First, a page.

F: How does your background in theatre inform your writing?

JS: I adore this question. I was a theatre brat for the majority of my academic life—from middle school to my bachelor’s degree. My literary beginnings went from R.L. Stine and V.C. Andrews to Samuel French scripts practically overnight. To this day, I can give up books but never scripts. Dialogue is where it’s at, in my opinion. I consider it the strongest aspect of my writing because of my background in theatre. Also, spending so many years as an actress, my transition into a writer felt very natural. As a performer, you’ve got so much more in your head than what’s provided by the playwright, and the script restricts you from showing the audience how deep your character goes—how much you’ve explored them beyond their dialogue. With novels, you don’t have that restriction. As an ex-thespian, that freedom to take a character and just splatter their thoughts and motivations all over the page—it kicks ass. I was able to take my theatre education and utilize it in a non-theatre way. I’m a lucky gal.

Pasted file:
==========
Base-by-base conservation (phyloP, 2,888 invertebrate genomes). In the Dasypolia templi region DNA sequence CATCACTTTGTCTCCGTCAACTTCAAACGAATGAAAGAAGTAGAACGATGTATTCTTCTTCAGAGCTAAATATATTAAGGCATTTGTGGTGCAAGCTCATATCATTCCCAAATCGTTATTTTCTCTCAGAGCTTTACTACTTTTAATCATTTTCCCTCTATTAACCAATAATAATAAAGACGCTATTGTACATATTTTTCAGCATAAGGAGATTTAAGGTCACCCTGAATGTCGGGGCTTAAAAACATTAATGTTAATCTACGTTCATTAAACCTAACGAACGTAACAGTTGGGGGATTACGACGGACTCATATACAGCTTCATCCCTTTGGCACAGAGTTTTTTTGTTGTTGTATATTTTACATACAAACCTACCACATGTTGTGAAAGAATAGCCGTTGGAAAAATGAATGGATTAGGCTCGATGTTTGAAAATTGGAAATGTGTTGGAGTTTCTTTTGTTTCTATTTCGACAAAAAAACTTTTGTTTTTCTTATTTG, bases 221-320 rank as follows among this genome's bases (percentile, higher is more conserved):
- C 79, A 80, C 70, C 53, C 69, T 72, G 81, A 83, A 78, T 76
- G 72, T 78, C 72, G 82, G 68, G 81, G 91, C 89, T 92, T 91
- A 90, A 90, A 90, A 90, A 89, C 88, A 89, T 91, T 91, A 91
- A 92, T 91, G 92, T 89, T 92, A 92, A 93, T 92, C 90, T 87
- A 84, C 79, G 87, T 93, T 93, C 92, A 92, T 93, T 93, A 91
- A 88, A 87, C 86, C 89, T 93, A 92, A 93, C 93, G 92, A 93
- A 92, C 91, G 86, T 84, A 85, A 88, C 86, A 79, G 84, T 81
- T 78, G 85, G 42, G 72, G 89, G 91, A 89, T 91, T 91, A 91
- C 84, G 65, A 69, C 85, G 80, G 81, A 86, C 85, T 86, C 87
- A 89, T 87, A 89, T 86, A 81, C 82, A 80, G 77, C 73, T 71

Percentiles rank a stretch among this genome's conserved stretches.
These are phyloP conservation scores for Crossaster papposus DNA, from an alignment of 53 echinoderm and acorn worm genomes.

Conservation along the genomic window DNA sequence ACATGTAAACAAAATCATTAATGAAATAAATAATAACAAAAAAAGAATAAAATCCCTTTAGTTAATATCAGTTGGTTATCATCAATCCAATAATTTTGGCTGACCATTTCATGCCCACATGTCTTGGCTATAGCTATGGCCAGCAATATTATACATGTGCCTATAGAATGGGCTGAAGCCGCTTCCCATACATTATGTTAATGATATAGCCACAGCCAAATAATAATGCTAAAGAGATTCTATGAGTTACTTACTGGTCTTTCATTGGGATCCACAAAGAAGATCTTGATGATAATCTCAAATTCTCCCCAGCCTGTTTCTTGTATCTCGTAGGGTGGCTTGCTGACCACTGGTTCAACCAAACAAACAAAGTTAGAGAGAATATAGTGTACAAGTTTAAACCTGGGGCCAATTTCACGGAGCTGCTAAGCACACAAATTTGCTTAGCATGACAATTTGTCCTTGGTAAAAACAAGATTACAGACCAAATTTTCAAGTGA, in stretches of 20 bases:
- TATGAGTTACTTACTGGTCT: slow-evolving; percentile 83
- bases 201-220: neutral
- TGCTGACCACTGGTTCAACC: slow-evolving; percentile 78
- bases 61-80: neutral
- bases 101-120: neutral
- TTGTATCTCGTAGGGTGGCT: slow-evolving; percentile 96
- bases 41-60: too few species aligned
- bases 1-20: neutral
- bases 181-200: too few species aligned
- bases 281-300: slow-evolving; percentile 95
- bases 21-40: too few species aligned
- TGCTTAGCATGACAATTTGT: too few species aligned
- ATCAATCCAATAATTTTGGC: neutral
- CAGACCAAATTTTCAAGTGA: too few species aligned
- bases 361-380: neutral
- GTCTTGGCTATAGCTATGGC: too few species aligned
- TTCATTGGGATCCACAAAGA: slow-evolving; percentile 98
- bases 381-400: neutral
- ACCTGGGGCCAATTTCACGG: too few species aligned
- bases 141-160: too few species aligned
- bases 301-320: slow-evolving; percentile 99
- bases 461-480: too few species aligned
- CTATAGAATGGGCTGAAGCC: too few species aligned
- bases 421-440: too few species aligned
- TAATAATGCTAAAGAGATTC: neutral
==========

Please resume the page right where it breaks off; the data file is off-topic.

Jan Saenz is a writer living in North Houston. Her website features everything from rants to writing tips, playlists to photographs. In addition to writing, she runsbadgirlbookmarks.com—a fun product line for bookworms and potty mouths. Find her at www.jansaenz.com or follow her on Twitter @jan_saenz.